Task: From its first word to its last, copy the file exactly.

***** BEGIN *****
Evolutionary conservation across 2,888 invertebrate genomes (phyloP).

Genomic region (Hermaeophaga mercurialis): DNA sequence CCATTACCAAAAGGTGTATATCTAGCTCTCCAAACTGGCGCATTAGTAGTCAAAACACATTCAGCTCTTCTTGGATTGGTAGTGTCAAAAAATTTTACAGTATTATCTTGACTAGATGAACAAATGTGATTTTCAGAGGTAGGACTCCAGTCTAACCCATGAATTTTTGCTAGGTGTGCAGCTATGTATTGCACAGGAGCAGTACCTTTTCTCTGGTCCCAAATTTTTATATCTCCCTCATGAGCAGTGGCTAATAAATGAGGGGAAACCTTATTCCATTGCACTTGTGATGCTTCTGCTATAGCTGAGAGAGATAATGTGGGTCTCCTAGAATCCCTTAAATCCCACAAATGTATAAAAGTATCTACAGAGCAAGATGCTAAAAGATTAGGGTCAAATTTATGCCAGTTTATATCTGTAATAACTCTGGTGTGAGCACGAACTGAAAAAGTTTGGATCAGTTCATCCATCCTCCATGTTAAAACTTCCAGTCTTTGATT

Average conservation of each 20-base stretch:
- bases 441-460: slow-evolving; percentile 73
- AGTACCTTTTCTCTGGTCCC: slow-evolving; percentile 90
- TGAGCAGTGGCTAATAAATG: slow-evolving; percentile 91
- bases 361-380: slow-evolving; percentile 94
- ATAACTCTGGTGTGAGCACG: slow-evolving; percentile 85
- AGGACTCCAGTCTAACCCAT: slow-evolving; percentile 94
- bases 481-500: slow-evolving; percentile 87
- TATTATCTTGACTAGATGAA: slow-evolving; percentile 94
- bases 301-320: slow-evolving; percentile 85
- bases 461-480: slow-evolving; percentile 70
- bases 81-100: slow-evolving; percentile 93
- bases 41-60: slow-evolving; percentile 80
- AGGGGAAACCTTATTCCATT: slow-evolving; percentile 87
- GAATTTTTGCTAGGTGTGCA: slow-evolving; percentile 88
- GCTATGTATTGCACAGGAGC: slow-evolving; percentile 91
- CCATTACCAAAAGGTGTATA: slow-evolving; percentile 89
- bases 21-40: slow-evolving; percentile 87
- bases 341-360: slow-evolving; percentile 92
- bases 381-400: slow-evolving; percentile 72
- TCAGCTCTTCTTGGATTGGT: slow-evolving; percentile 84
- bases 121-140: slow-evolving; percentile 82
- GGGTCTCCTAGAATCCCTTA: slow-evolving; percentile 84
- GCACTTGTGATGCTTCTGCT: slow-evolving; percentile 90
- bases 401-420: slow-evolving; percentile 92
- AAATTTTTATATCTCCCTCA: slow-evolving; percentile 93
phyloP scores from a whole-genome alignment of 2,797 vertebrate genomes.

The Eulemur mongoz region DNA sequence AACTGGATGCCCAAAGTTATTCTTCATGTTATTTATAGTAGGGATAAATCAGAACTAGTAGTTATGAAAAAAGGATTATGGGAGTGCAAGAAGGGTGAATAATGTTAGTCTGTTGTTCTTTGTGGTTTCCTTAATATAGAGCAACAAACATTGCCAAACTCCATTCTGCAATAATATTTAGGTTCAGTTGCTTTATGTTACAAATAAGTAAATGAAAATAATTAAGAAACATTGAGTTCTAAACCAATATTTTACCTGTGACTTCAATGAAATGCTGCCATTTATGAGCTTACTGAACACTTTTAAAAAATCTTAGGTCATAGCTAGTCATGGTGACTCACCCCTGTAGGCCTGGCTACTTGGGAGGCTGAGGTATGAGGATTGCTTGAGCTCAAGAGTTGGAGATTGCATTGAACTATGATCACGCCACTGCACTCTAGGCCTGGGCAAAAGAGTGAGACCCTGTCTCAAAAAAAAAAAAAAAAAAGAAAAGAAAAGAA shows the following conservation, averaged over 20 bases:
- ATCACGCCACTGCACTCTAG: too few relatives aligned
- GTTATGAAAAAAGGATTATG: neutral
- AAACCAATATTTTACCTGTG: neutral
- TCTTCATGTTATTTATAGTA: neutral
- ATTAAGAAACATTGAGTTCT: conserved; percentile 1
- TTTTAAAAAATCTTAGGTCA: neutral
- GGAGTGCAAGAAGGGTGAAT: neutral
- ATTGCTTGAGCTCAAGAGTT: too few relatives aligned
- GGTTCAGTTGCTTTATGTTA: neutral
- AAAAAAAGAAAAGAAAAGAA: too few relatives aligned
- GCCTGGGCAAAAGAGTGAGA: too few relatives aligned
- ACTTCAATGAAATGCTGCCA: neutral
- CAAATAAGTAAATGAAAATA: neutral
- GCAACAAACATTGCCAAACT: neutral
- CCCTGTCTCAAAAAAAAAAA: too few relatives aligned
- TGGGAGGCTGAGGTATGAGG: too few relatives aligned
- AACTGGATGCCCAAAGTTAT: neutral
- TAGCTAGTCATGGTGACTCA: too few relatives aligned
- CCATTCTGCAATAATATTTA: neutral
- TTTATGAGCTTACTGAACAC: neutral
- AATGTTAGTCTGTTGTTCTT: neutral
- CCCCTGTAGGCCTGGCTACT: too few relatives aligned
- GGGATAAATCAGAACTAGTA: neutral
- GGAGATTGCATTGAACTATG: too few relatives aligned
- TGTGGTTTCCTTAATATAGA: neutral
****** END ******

Evolutionary conservation across 2,888 invertebrate genomes (phyloP).

Genomic region (Hermaeophaga mercurialis): DNA sequence CCATTACCAAAAGGTGTATATCTAGCTCTCCAAACTGGCGCATTAGTAGTCAAAACACATTCAGCTCTTCTTGGATTGGTAGTGTCAAAAAATTTTACAGTATTATCTTGACTAGATGAACAAATGTGATTTTCAGAGGTAGGACTCCAGTCTAACCCATGAATTTTTGCTAGGTGTGCAGCTATGTATTGCACAGGAGCAGTACCTTTTCTCTGGTCCCAAATTTTTATATCTCCCTCATGAGCAGTGGCTAATAAATGAGGGGAAACCTTATTCCATTGCACTTGTGATGCTTCTGCTATAGCTGAGAGAGATAATGTGGGTCTCCTAGAATCCCTTAAATCCCACAAATGTATAAAAGTATCTACAGAGCAAGATGCTAAAAGATTAGGGTCAAATTTATGCCAGTTTATATCTGTAATAACTCTGGTGTGAGCACGAACTGAAAAAGTTTGGATCAGTTCATCCATCCTCCATGTTAAAACTTCCAGTCTTTGATT

Average conservation of each 20-base stretch:
- bases 441-460: slow-evolving; percentile 73
- AGTACCTTTTCTCTGGTCCC: slow-evolving; percentile 90
- TGAGCAGTGGCTAATAAATG: slow-evolving; percentile 91
- bases 361-380: slow-evolving; percentile 94
- ATAACTCTGGTGTGAGCACG: slow-evolving; percentile 85
- AGGACTCCAGTCTAACCCAT: slow-evolving; percentile 94
- bases 481-500: slow-evolving; percentile 87
- TATTATCTTGACTAGATGAA: slow-evolving; percentile 94
- bases 301-320: slow-evolving; percentile 85
- bases 461-480: slow-evolving; percentile 70
- bases 81-100: slow-evolving; percentile 93
- bases 41-60: slow-evolving; percentile 80
- AGGGGAAACCTTATTCCATT: slow-evolving; percentile 87
- GAATTTTTGCTAGGTGTGCA: slow-evolving; percentile 88
- GCTATGTATTGCACAGGAGC: slow-evolving; percentile 91
- CCATTACCAAAAGGTGTATA: slow-evolving; percentile 89
- bases 21-40: slow-evolving; percentile 87
- bases 341-360: slow-evolving; percentile 92
- bases 381-400: slow-evolving; percentile 72
- TCAGCTCTTCTTGGATTGGT: slow-evolving; percentile 84
- bases 121-140: slow-evolving; percentile 82
- GGGTCTCCTAGAATCCCTTA: slow-evolving; percentile 84
- GCACTTGTGATGCTTCTGCT: slow-evolving; percentile 90
- bases 401-420: slow-evolving; percentile 92
- AAATTTTTATATCTCCCTCA: slow-evolving; percentile 93
phyloP scores from a whole-genome alignment of 2,797 vertebrate genomes.

The Eulemur mongoz region DNA sequence AACTGGATGCCCAAAGTTATTCTTCATGTTATTTATAGTAGGGATAAATCAGAACTAGTAGTTATGAAAAAAGGATTATGGGAGTGCAAGAAGGGTGAATAATGTTAGTCTGTTGTTCTTTGTGGTTTCCTTAATATAGAGCAACAAACATTGCCAAACTCCATTCTGCAATAATATTTAGGTTCAGTTGCTTTATGTTACAAATAAGTAAATGAAAATAATTAAGAAACATTGAGTTCTAAACCAATATTTTACCTGTGACTTCAATGAAATGCTGCCATTTATGAGCTTACTGAACACTTTTAAAAAATCTTAGGTCATAGCTAGTCATGGTGACTCACCCCTGTAGGCCTGGCTACTTGGGAGGCTGAGGTATGAGGATTGCTTGAGCTCAAGAGTTGGAGATTGCATTGAACTATGATCACGCCACTGCACTCTAGGCCTGGGCAAAAGAGTGAGACCCTGTCTCAAAAAAAAAAAAAAAAAAGAAAAGAAAAGAA shows the following conservation, averaged over 20 bases:
- ATCACGCCACTGCACTCTAG: too few relatives aligned
- GTTATGAAAAAAGGATTATG: neutral
- AAACCAATATTTTACCTGTG: neutral
- TCTTCATGTTATTTATAGTA: neutral
- ATTAAGAAACATTGAGTTCT: conserved; percentile 1
- TTTTAAAAAATCTTAGGTCA: neutral
- GGAGTGCAAGAAGGGTGAAT: neutral
- ATTGCTTGAGCTCAAGAGTT: too few relatives aligned
- GGTTCAGTTGCTTTATGTTA: neutral
- AAAAAAAGAAAAGAAAAGAA: too few relatives aligned
- GCCTGGGCAAAAGAGTGAGA: too few relatives aligned
- ACTTCAATGAAATGCTGCCA: neutral
- CAAATAAGTAAATGAAAATA: neutral
- GCAACAAACATTGCCAAACT: neutral
- CCCTGTCTCAAAAAAAAAAA: too few relatives aligned
- TGGGAGGCTGAGGTATGAGG: too few relatives aligned
- AACTGGATGCCCAAAGTTAT: neutral
- TAGCTAGTCATGGTGACTCA: too few relatives aligned
- CCATTCTGCAATAATATTTA: neutral
- TTTATGAGCTTACTGAACAC: neutral
- AATGTTAGTCTGTTGTTCTT: neutral
- CCCCTGTAGGCCTGGCTACT: too few relatives aligned
- GGGATAAATCAGAACTAGTA: neutral
- GGAGATTGCATTGAACTATG: too few relatives aligned
- TGTGGTTTCCTTAATATAGA: neutral